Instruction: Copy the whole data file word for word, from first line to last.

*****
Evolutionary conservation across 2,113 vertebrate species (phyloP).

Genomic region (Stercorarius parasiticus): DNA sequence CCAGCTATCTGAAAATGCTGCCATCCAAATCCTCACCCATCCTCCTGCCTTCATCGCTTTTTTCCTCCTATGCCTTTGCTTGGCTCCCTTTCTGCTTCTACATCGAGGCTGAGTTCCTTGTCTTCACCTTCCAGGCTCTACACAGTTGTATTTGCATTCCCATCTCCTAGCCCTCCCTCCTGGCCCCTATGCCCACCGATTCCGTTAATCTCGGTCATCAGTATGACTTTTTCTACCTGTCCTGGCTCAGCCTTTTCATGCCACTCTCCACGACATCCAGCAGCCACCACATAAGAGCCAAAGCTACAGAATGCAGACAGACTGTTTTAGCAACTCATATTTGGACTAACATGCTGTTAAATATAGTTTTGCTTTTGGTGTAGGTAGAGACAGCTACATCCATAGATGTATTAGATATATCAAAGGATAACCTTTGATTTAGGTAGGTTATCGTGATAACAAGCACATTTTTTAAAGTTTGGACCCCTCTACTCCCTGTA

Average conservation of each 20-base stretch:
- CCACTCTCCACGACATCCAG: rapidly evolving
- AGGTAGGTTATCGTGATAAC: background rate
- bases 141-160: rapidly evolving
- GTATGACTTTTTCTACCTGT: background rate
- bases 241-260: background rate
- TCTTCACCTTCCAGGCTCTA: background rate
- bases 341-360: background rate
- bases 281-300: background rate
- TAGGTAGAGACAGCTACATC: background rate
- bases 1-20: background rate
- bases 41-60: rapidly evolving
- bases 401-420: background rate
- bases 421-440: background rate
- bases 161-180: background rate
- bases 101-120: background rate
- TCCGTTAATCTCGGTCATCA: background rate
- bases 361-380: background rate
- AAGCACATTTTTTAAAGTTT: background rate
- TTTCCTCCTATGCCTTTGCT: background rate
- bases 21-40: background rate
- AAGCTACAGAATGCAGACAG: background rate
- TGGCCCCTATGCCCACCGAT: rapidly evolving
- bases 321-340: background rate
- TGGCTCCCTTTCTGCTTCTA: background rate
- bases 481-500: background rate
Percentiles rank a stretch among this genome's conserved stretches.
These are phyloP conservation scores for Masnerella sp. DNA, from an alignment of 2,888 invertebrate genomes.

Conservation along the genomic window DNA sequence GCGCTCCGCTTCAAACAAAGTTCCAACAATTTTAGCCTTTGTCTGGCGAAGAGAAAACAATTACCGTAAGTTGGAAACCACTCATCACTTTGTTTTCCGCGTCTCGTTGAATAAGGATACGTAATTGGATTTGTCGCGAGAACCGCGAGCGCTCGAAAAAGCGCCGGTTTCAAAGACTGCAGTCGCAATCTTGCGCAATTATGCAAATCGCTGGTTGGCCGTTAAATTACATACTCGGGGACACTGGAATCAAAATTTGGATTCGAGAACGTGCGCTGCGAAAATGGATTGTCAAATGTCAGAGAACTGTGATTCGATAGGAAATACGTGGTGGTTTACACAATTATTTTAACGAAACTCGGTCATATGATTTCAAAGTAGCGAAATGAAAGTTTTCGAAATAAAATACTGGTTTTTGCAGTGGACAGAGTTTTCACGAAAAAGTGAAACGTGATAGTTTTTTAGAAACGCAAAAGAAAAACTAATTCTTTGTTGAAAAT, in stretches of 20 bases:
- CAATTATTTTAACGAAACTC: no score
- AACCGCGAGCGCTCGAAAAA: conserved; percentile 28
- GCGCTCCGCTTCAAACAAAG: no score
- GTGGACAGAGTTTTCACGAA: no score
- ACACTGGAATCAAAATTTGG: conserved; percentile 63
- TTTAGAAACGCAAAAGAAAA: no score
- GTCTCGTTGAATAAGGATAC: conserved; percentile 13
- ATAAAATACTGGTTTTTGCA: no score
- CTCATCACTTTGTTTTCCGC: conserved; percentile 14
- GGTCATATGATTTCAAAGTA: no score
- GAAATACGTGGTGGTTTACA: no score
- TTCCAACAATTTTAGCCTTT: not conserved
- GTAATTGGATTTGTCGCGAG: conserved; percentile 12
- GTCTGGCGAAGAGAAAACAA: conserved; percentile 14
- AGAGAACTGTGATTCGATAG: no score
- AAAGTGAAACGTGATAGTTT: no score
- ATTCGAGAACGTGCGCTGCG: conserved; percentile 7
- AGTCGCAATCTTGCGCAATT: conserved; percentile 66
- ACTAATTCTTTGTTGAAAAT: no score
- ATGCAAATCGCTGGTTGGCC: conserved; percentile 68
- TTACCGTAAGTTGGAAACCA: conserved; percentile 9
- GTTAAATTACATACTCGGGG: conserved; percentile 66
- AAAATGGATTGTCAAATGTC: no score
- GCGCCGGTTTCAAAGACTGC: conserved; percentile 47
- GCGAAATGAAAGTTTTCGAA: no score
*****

Evolutionary conservation across 2,113 vertebrate species (phyloP).

Genomic region (Stercorarius parasiticus): DNA sequence CCAGCTATCTGAAAATGCTGCCATCCAAATCCTCACCCATCCTCCTGCCTTCATCGCTTTTTTCCTCCTATGCCTTTGCTTGGCTCCCTTTCTGCTTCTACATCGAGGCTGAGTTCCTTGTCTTCACCTTCCAGGCTCTACACAGTTGTATTTGCATTCCCATCTCCTAGCCCTCCCTCCTGGCCCCTATGCCCACCGATTCCGTTAATCTCGGTCATCAGTATGACTTTTTCTACCTGTCCTGGCTCAGCCTTTTCATGCCACTCTCCACGACATCCAGCAGCCACCACATAAGAGCCAAAGCTACAGAATGCAGACAGACTGTTTTAGCAACTCATATTTGGACTAACATGCTGTTAAATATAGTTTTGCTTTTGGTGTAGGTAGAGACAGCTACATCCATAGATGTATTAGATATATCAAAGGATAACCTTTGATTTAGGTAGGTTATCGTGATAACAAGCACATTTTTTAAAGTTTGGACCCCTCTACTCCCTGTA

Average conservation of each 20-base stretch:
- CCACTCTCCACGACATCCAG: rapidly evolving
- AGGTAGGTTATCGTGATAAC: background rate
- bases 141-160: rapidly evolving
- GTATGACTTTTTCTACCTGT: background rate
- bases 241-260: background rate
- TCTTCACCTTCCAGGCTCTA: background rate
- bases 341-360: background rate
- bases 281-300: background rate
- TAGGTAGAGACAGCTACATC: background rate
- bases 1-20: background rate
- bases 41-60: rapidly evolving
- bases 401-420: background rate
- bases 421-440: background rate
- bases 161-180: background rate
- bases 101-120: background rate
- TCCGTTAATCTCGGTCATCA: background rate
- bases 361-380: background rate
- AAGCACATTTTTTAAAGTTT: background rate
- TTTCCTCCTATGCCTTTGCT: background rate
- bases 21-40: background rate
- AAGCTACAGAATGCAGACAG: background rate
- TGGCCCCTATGCCCACCGAT: rapidly evolving
- bases 321-340: background rate
- TGGCTCCCTTTCTGCTTCTA: background rate
- bases 481-500: background rate
Percentiles rank a stretch among this genome's conserved stretches.
These are phyloP conservation scores for Masnerella sp. DNA, from an alignment of 2,888 invertebrate genomes.

Conservation along the genomic window DNA sequence GCGCTCCGCTTCAAACAAAGTTCCAACAATTTTAGCCTTTGTCTGGCGAAGAGAAAACAATTACCGTAAGTTGGAAACCACTCATCACTTTGTTTTCCGCGTCTCGTTGAATAAGGATACGTAATTGGATTTGTCGCGAGAACCGCGAGCGCTCGAAAAAGCGCCGGTTTCAAAGACTGCAGTCGCAATCTTGCGCAATTATGCAAATCGCTGGTTGGCCGTTAAATTACATACTCGGGGACACTGGAATCAAAATTTGGATTCGAGAACGTGCGCTGCGAAAATGGATTGTCAAATGTCAGAGAACTGTGATTCGATAGGAAATACGTGGTGGTTTACACAATTATTTTAACGAAACTCGGTCATATGATTTCAAAGTAGCGAAATGAAAGTTTTCGAAATAAAATACTGGTTTTTGCAGTGGACAGAGTTTTCACGAAAAAGTGAAACGTGATAGTTTTTTAGAAACGCAAAAGAAAAACTAATTCTTTGTTGAAAAT, in stretches of 20 bases:
- CAATTATTTTAACGAAACTC: no score
- AACCGCGAGCGCTCGAAAAA: conserved; percentile 28
- GCGCTCCGCTTCAAACAAAG: no score
- GTGGACAGAGTTTTCACGAA: no score
- ACACTGGAATCAAAATTTGG: conserved; percentile 63
- TTTAGAAACGCAAAAGAAAA: no score
- GTCTCGTTGAATAAGGATAC: conserved; percentile 13
- ATAAAATACTGGTTTTTGCA: no score
- CTCATCACTTTGTTTTCCGC: conserved; percentile 14
- GGTCATATGATTTCAAAGTA: no score
- GAAATACGTGGTGGTTTACA: no score
- TTCCAACAATTTTAGCCTTT: not conserved
- GTAATTGGATTTGTCGCGAG: conserved; percentile 12
- GTCTGGCGAAGAGAAAACAA: conserved; percentile 14
- AGAGAACTGTGATTCGATAG: no score
- AAAGTGAAACGTGATAGTTT: no score
- ATTCGAGAACGTGCGCTGCG: conserved; percentile 7
- AGTCGCAATCTTGCGCAATT: conserved; percentile 66
- ACTAATTCTTTGTTGAAAAT: no score
- ATGCAAATCGCTGGTTGGCC: conserved; percentile 68
- TTACCGTAAGTTGGAAACCA: conserved; percentile 9
- GTTAAATTACATACTCGGGG: conserved; percentile 66
- AAAATGGATTGTCAAATGTC: no score
- GCGCCGGTTTCAAAGACTGC: conserved; percentile 47
- GCGAAATGAAAGTTTTCGAA: no score